Nieman Foundation at Harvard
America’s Test Kitchen, “the Consumer Reports of cooking,” wants to grow to new platforms
ABOUT                    SUBSCRIBE
Dec. 15, 2011, 9 a.m.

Knight funds collaborative reporting center in Georgia

The Center for Collaborative Journalism at Mercer University will bring together students, newspaper and public media reporters in one newsroom.

The Knight Foundation is launching a new program at Mercer University designed to prepare journalists, both aspiring and employed, how to perform their craft in an increasingly interdependent industry.

The Center for Collaborative Journalism at Mercer will partner students from the school’s journalism and media studies program with journalists from The (Macon) Telegraph and Georgia Public Broadcasting. Knight is investing $4.6 million over several years into the initiative, which will put students and professionals in the same newsroom to cover news from Macon and the rest of central Georgia. The aim is a two-fold benefit: giving students experience in live reporting and providing both news outlets with additional bodies to support their newsgathering. You may remember Knight’s Eric Newton in these pages describing his aspirations for a model that combines student learning with civic benefit:

What if universities turned their growing numbers of journalism and mass communication students loose on that unused local news capacity? If medical students can cure people as they learn to be doctors, why can’t more journalism students inform and engage communities as they learn to be professionals?

The arrangement follows many other efforts that combine for-profit newsrooms and non-traditional journalism producers. As staffs are reduced through layoffs and budgets shrink some news organizations have partnered with nonprofits, some have arranged story-sharing agreements for an informal newswire. Mercer joins a growing number of colleges and universities that are collaborating with news organizations in an attempt to give students a balance between academia with the real world. Think teaching hospital: Mercer’s medical school is affiliated with two, so there’s already an on-campus example of blending pedagogy and practice.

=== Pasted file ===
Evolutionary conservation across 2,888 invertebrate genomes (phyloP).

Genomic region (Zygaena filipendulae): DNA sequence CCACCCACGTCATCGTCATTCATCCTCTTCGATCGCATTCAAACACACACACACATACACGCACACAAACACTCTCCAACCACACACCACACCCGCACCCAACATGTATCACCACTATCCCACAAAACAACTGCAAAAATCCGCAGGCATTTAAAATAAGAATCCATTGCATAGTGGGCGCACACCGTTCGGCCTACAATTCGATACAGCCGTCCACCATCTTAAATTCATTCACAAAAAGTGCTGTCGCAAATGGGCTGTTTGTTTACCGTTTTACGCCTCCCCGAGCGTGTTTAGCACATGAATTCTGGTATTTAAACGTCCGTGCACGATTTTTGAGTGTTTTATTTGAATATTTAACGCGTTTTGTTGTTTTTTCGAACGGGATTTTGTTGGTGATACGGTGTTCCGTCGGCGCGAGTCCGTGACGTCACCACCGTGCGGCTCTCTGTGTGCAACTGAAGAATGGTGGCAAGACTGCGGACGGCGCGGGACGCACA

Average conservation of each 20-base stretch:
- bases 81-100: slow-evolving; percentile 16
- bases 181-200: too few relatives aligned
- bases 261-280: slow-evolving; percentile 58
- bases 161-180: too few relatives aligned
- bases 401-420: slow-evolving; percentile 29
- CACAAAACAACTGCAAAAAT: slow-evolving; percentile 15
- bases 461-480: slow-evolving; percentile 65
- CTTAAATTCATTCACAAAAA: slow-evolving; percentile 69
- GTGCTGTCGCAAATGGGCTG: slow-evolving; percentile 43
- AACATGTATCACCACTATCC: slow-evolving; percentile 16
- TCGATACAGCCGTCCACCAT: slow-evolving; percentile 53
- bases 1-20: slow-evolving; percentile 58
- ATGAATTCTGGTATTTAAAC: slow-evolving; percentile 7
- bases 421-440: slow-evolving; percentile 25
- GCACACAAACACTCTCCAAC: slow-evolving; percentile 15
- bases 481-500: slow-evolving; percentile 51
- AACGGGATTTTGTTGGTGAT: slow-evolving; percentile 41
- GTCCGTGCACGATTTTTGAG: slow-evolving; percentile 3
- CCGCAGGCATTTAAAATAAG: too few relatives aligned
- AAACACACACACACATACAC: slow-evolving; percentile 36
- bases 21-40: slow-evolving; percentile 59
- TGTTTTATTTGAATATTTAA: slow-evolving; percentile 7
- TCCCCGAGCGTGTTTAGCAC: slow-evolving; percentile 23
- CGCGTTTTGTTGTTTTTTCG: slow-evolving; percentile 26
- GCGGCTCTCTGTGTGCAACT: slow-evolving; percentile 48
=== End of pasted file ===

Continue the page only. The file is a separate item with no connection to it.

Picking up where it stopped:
“The reason I think this is special is we have three strong partners who are civic minded and want to create the future of news and information,” said Beverly Blake, Knight’s program director in Macon.

That Knight has a program director in Macon is evidence of another reason for the collaboration: Macon is one of 26 cities where Knight gives special emphasis on local philanthropy — one of eight where it has a local program director. The reason: They’re cities where Knight Newspapers once owned the local daily, in this case The Telegraph.

A good portion of the money will be used to build out a physical space for the center on the Mercer campus. Blake told me the program will begin in earnest in fall 2012, when journalists from The Telegraph and Georgia Public Broadcasting move into a new shared newsroom. Mercer’s journalism and media studies department currently has around 50 students, Blake said, which they aim to increase to 100 soon.

Disclosure: Knight Foundation is a funder of the Nieman Journalism Lab.

POSTED     Dec. 15, 2011, 9 a.m.
Show comments  
Show tags
Join the 15,000 who get the freshest future-of-journalism news in our daily email.
America’s Test Kitchen, “the Consumer Reports of cooking,” wants to grow to new platforms
“We’d like to move to other platforms, particularly as we see the changes in how people consume television.”
A program from Poynter and ONA is helping foster a community of female leaders in digital media
The Women’s Leadership Academy provides camaraderie and concrete advice beyond a bundle of platitudes.
Come talk ad blockers with Nieman Lab and a set of experts in New York
We’re having our first event in New York City with industry leaders: Wednesday, December 2 at 6 p.m.
What to read next
Instant Articles get shared more than old-fashioned links, plus more details from Facebook’s news push
“That’s what we can do, as a platform: be really responsive to what publishers want out of us.” Also coming up: A major move into international markets.
616How one blog helped spark The New York Times’ digital evolution
“I certainly had editors tell me that I shouldn’t be wasting my time on Bird Week. But that was the best part of City Room…We were like unsupervised children.”
572News outlets left and right (and up, down, and center) are embracing virtual reality technology
Among those experimenting is The Wall Street Journal, which plans to open source its 360-degree mobile video and VR technology and hopes to turn VR into more of a mainstay of its storytelling.
These stories are our most popular on Twitter over the past 30 days.
See all our most recent pieces ➚
Encyclo is our encyclopedia of the future of news, chronicling the key players in journalism’s evolution.
Here are a few of the entries you’ll find in Encyclo.   Get the full Encyclo ➚
Poynter Institute
Zonie Report
Al Jazeera
Investigative Reporting Workshop
Next Door Media
Public Radio International